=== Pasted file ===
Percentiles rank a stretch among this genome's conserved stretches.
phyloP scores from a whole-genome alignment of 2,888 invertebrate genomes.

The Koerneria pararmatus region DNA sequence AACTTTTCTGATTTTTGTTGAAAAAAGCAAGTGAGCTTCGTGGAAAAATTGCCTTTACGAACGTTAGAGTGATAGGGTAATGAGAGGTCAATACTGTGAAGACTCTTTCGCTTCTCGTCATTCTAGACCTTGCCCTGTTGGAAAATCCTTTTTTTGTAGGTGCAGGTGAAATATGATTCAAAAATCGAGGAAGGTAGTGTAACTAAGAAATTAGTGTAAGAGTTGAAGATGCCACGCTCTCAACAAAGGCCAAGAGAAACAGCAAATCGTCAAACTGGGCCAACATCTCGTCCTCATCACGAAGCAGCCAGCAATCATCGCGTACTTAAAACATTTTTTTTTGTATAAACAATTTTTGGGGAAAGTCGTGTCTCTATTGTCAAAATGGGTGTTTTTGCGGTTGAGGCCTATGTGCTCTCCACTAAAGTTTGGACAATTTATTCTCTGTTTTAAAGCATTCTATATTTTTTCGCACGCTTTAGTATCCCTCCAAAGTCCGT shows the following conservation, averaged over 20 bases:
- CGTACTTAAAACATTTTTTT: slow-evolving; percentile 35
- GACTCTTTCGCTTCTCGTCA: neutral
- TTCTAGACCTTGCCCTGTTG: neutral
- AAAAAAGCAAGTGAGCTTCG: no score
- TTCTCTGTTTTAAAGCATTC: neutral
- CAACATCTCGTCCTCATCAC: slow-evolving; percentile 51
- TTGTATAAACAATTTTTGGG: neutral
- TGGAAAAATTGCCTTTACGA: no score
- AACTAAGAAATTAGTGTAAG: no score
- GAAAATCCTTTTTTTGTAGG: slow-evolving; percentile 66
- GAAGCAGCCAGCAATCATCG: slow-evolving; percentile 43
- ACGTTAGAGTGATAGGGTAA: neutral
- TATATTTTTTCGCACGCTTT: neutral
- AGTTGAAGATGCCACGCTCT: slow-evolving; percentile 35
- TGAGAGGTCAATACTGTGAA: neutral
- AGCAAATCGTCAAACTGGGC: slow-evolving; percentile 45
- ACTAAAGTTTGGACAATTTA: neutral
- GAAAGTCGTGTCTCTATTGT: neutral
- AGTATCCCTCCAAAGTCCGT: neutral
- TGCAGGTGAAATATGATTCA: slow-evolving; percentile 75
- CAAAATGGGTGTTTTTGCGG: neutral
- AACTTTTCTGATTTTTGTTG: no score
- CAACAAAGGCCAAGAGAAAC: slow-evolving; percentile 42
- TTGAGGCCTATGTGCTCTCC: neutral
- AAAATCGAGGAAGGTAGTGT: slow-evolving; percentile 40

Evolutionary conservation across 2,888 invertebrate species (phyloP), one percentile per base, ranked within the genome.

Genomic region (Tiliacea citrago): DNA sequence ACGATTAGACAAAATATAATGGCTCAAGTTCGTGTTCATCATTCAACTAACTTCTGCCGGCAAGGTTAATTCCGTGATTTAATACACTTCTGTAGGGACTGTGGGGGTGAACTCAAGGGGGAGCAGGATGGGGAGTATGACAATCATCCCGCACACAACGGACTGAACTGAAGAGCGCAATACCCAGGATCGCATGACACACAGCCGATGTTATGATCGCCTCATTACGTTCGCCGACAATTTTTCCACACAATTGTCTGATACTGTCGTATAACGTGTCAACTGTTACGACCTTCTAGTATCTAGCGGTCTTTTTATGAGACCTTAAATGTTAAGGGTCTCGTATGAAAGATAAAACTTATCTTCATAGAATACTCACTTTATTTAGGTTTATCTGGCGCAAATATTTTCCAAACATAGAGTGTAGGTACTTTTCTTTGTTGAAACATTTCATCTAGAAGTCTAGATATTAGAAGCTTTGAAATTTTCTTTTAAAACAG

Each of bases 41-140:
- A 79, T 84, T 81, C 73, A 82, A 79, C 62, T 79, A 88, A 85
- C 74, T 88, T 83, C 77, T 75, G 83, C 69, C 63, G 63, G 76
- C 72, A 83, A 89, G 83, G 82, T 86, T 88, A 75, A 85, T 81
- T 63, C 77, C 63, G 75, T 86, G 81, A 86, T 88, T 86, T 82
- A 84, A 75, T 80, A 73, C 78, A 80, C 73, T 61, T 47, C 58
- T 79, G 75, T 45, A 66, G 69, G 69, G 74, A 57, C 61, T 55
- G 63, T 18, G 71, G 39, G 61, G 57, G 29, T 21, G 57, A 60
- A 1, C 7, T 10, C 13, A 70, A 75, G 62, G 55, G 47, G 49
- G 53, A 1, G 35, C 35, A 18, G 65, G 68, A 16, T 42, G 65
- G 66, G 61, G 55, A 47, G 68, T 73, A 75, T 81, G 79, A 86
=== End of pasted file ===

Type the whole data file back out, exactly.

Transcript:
Percentiles rank a stretch among this genome's conserved stretches.
phyloP scores from a whole-genome alignment of 2,888 invertebrate genomes.

The Koerneria pararmatus region DNA sequence AACTTTTCTGATTTTTGTTGAAAAAAGCAAGTGAGCTTCGTGGAAAAATTGCCTTTACGAACGTTAGAGTGATAGGGTAATGAGAGGTCAATACTGTGAAGACTCTTTCGCTTCTCGTCATTCTAGACCTTGCCCTGTTGGAAAATCCTTTTTTTGTAGGTGCAGGTGAAATATGATTCAAAAATCGAGGAAGGTAGTGTAACTAAGAAATTAGTGTAAGAGTTGAAGATGCCACGCTCTCAACAAAGGCCAAGAGAAACAGCAAATCGTCAAACTGGGCCAACATCTCGTCCTCATCACGAAGCAGCCAGCAATCATCGCGTACTTAAAACATTTTTTTTTGTATAAACAATTTTTGGGGAAAGTCGTGTCTCTATTGTCAAAATGGGTGTTTTTGCGGTTGAGGCCTATGTGCTCTCCACTAAAGTTTGGACAATTTATTCTCTGTTTTAAAGCATTCTATATTTTTTCGCACGCTTTAGTATCCCTCCAAAGTCCGT shows the following conservation, averaged over 20 bases:
- CGTACTTAAAACATTTTTTT: slow-evolving; percentile 35
- GACTCTTTCGCTTCTCGTCA: neutral
- TTCTAGACCTTGCCCTGTTG: neutral
- AAAAAAGCAAGTGAGCTTCG: no score
- TTCTCTGTTTTAAAGCATTC: neutral
- CAACATCTCGTCCTCATCAC: slow-evolving; percentile 51
- TTGTATAAACAATTTTTGGG: neutral
- TGGAAAAATTGCCTTTACGA: no score
- AACTAAGAAATTAGTGTAAG: no score
- GAAAATCCTTTTTTTGTAGG: slow-evolving; percentile 66
- GAAGCAGCCAGCAATCATCG: slow-evolving; percentile 43
- ACGTTAGAGTGATAGGGTAA: neutral
- TATATTTTTTCGCACGCTTT: neutral
- AGTTGAAGATGCCACGCTCT: slow-evolving; percentile 35
- TGAGAGGTCAATACTGTGAA: neutral
- AGCAAATCGTCAAACTGGGC: slow-evolving; percentile 45
- ACTAAAGTTTGGACAATTTA: neutral
- GAAAGTCGTGTCTCTATTGT: neutral
- AGTATCCCTCCAAAGTCCGT: neutral
- TGCAGGTGAAATATGATTCA: slow-evolving; percentile 75
- CAAAATGGGTGTTTTTGCGG: neutral
- AACTTTTCTGATTTTTGTTG: no score
- CAACAAAGGCCAAGAGAAAC: slow-evolving; percentile 42
- TTGAGGCCTATGTGCTCTCC: neutral
- AAAATCGAGGAAGGTAGTGT: slow-evolving; percentile 40

Evolutionary conservation across 2,888 invertebrate species (phyloP), one percentile per base, ranked within the genome.

Genomic region (Tiliacea citrago): DNA sequence ACGATTAGACAAAATATAATGGCTCAAGTTCGTGTTCATCATTCAACTAACTTCTGCCGGCAAGGTTAATTCCGTGATTTAATACACTTCTGTAGGGACTGTGGGGGTGAACTCAAGGGGGAGCAGGATGGGGAGTATGACAATCATCCCGCACACAACGGACTGAACTGAAGAGCGCAATACCCAGGATCGCATGACACACAGCCGATGTTATGATCGCCTCATTACGTTCGCCGACAATTTTTCCACACAATTGTCTGATACTGTCGTATAACGTGTCAACTGTTACGACCTTCTAGTATCTAGCGGTCTTTTTATGAGACCTTAAATGTTAAGGGTCTCGTATGAAAGATAAAACTTATCTTCATAGAATACTCACTTTATTTAGGTTTATCTGGCGCAAATATTTTCCAAACATAGAGTGTAGGTACTTTTCTTTGTTGAAACATTTCATCTAGAAGTCTAGATATTAGAAGCTTTGAAATTTTCTTTTAAAACAG

Each of bases 41-140:
- A 79, T 84, T 81, C 73, A 82, A 79, C 62, T 79, A 88, A 85
- C 74, T 88, T 83, C 77, T 75, G 83, C 69, C 63, G 63, G 76
- C 72, A 83, A 89, G 83, G 82, T 86, T 88, A 75, A 85, T 81
- T 63, C 77, C 63, G 75, T 86, G 81, A 86, T 88, T 86, T 82
- A 84, A 75, T 80, A 73, C 78, A 80, C 73, T 61, T 47, C 58
- T 79, G 75, T 45, A 66, G 69, G 69, G 74, A 57, C 61, T 55
- G 63, T 18, G 71, G 39, G 61, G 57, G 29, T 21, G 57, A 60
- A 1, C 7, T 10, C 13, A 70, A 75, G 62, G 55, G 47, G 49
- G 53, A 1, G 35, C 35, A 18, G 65, G 68, A 16, T 42, G 65
- G 66, G 61, G 55, A 47, G 68, T 73, A 75, T 81, G 79, A 86